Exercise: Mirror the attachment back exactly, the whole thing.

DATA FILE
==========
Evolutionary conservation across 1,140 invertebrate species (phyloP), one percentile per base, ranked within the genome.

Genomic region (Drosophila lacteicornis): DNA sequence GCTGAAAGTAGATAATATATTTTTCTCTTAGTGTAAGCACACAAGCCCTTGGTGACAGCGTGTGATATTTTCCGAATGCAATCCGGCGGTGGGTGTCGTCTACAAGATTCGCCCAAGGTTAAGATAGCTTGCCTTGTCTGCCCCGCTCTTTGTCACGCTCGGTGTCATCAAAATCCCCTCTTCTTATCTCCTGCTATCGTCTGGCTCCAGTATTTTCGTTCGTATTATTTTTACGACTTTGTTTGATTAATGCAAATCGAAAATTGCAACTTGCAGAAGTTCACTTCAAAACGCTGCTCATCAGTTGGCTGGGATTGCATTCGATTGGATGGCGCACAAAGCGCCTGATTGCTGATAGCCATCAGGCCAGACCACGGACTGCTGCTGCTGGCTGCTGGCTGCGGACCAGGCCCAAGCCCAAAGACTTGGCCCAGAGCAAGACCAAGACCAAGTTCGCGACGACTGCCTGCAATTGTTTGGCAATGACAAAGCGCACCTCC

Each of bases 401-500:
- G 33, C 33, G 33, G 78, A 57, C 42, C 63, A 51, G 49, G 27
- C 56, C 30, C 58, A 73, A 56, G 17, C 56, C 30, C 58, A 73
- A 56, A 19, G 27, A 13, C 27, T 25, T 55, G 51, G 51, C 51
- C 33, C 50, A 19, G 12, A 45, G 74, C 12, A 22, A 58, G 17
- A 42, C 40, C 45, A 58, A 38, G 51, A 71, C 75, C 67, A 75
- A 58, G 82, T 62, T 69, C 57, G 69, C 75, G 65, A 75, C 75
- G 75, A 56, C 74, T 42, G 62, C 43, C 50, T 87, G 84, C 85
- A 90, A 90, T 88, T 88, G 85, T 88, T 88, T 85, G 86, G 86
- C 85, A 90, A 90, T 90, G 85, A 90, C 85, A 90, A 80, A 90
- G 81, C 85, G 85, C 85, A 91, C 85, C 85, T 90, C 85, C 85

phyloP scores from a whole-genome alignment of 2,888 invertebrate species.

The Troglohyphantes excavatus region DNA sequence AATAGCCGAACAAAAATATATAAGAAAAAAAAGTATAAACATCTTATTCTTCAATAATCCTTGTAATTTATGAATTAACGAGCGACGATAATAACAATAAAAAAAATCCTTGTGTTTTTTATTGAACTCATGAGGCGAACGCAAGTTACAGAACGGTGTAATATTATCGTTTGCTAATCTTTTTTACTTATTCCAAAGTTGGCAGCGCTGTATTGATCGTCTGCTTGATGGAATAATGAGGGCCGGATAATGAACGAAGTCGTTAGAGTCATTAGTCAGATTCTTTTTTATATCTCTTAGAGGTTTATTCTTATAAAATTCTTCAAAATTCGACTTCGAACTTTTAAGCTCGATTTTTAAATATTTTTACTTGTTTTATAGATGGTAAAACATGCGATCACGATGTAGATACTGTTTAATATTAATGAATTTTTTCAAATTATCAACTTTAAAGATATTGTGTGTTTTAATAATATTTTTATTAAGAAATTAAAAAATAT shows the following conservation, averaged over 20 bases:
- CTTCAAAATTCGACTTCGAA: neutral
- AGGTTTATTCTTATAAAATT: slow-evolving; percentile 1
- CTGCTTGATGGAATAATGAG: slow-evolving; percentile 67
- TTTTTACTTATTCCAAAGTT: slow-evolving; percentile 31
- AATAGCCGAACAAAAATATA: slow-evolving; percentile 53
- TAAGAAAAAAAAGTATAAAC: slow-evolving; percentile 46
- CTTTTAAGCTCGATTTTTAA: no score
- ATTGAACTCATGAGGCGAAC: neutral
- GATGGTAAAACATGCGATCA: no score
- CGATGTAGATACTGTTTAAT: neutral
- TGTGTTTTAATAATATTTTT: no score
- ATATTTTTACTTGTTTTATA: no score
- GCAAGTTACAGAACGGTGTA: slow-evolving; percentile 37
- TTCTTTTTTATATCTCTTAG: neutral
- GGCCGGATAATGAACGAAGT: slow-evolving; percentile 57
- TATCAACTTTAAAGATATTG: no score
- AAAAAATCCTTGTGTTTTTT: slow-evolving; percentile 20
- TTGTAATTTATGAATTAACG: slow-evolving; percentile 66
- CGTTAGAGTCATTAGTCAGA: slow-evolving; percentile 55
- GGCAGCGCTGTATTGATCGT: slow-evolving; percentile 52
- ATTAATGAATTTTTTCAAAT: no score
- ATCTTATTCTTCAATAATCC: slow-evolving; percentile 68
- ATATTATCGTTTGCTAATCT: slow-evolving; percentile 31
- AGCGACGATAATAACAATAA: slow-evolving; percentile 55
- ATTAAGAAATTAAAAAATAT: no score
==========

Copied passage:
Evolutionary conservation across 1,140 invertebrate species (phyloP), one percentile per base, ranked within the genome.

Genomic region (Drosophila lacteicornis): DNA sequence GCTGAAAGTAGATAATATATTTTTCTCTTAGTGTAAGCACACAAGCCCTTGGTGACAGCGTGTGATATTTTCCGAATGCAATCCGGCGGTGGGTGTCGTCTACAAGATTCGCCCAAGGTTAAGATAGCTTGCCTTGTCTGCCCCGCTCTTTGTCACGCTCGGTGTCATCAAAATCCCCTCTTCTTATCTCCTGCTATCGTCTGGCTCCAGTATTTTCGTTCGTATTATTTTTACGACTTTGTTTGATTAATGCAAATCGAAAATTGCAACTTGCAGAAGTTCACTTCAAAACGCTGCTCATCAGTTGGCTGGGATTGCATTCGATTGGATGGCGCACAAAGCGCCTGATTGCTGATAGCCATCAGGCCAGACCACGGACTGCTGCTGCTGGCTGCTGGCTGCGGACCAGGCCCAAGCCCAAAGACTTGGCCCAGAGCAAGACCAAGACCAAGTTCGCGACGACTGCCTGCAATTGTTTGGCAATGACAAAGCGCACCTCC

Each of bases 401-500:
- G 33, C 33, G 33, G 78, A 57, C 42, C 63, A 51, G 49, G 27
- C 56, C 30, C 58, A 73, A 56, G 17, C 56, C 30, C 58, A 73
- A 56, A 19, G 27, A 13, C 27, T 25, T 55, G 51, G 51, C 51
- C 33, C 50, A 19, G 12, A 45, G 74, C 12, A 22, A 58, G 17
- A 42, C 40, C 45, A 58, A 38, G 51, A 71, C 75, C 67, A 75
- A 58, G 82, T 62, T 69, C 57, G 69, C 75, G 65, A 75, C 75
- G 75, A 56, C 74, T 42, G 62, C 43, C 50, T 87, G 84, C 85
- A 90, A 90, T 88, T 88, G 85, T 88, T 88, T 85, G 86, G 86
- C 85, A 90, A 90, T 90, G 85, A 90, C 85, A 90, A 80, A 90
- G 81, C 85, G 85, C 85, A 91, C 85, C 85, T 90, C 85, C 85

phyloP scores from a whole-genome alignment of 2,888 invertebrate species.

The Troglohyphantes excavatus region DNA sequence AATAGCCGAACAAAAATATATAAGAAAAAAAAGTATAAACATCTTATTCTTCAATAATCCTTGTAATTTATGAATTAACGAGCGACGATAATAACAATAAAAAAAATCCTTGTGTTTTTTATTGAACTCATGAGGCGAACGCAAGTTACAGAACGGTGTAATATTATCGTTTGCTAATCTTTTTTACTTATTCCAAAGTTGGCAGCGCTGTATTGATCGTCTGCTTGATGGAATAATGAGGGCCGGATAATGAACGAAGTCGTTAGAGTCATTAGTCAGATTCTTTTTTATATCTCTTAGAGGTTTATTCTTATAAAATTCTTCAAAATTCGACTTCGAACTTTTAAGCTCGATTTTTAAATATTTTTACTTGTTTTATAGATGGTAAAACATGCGATCACGATGTAGATACTGTTTAATATTAATGAATTTTTTCAAATTATCAACTTTAAAGATATTGTGTGTTTTAATAATATTTTTATTAAGAAATTAAAAAATAT shows the following conservation, averaged over 20 bases:
- CTTCAAAATTCGACTTCGAA: neutral
- AGGTTTATTCTTATAAAATT: slow-evolving; percentile 1
- CTGCTTGATGGAATAATGAG: slow-evolving; percentile 67
- TTTTTACTTATTCCAAAGTT: slow-evolving; percentile 31
- AATAGCCGAACAAAAATATA: slow-evolving; percentile 53
- TAAGAAAAAAAAGTATAAAC: slow-evolving; percentile 46
- CTTTTAAGCTCGATTTTTAA: no score
- ATTGAACTCATGAGGCGAAC: neutral
- GATGGTAAAACATGCGATCA: no score
- CGATGTAGATACTGTTTAAT: neutral
- TGTGTTTTAATAATATTTTT: no score
- ATATTTTTACTTGTTTTATA: no score
- GCAAGTTACAGAACGGTGTA: slow-evolving; percentile 37
- TTCTTTTTTATATCTCTTAG: neutral
- GGCCGGATAATGAACGAAGT: slow-evolving; percentile 57
- TATCAACTTTAAAGATATTG: no score
- AAAAAATCCTTGTGTTTTTT: slow-evolving; percentile 20
- TTGTAATTTATGAATTAACG: slow-evolving; percentile 66
- CGTTAGAGTCATTAGTCAGA: slow-evolving; percentile 55
- GGCAGCGCTGTATTGATCGT: slow-evolving; percentile 52
- ATTAATGAATTTTTTCAAAT: no score
- ATCTTATTCTTCAATAATCC: slow-evolving; percentile 68
- ATATTATCGTTTGCTAATCT: slow-evolving; percentile 31
- AGCGACGATAATAACAATAA: slow-evolving; percentile 55
- ATTAAGAAATTAAAAAATAT: no score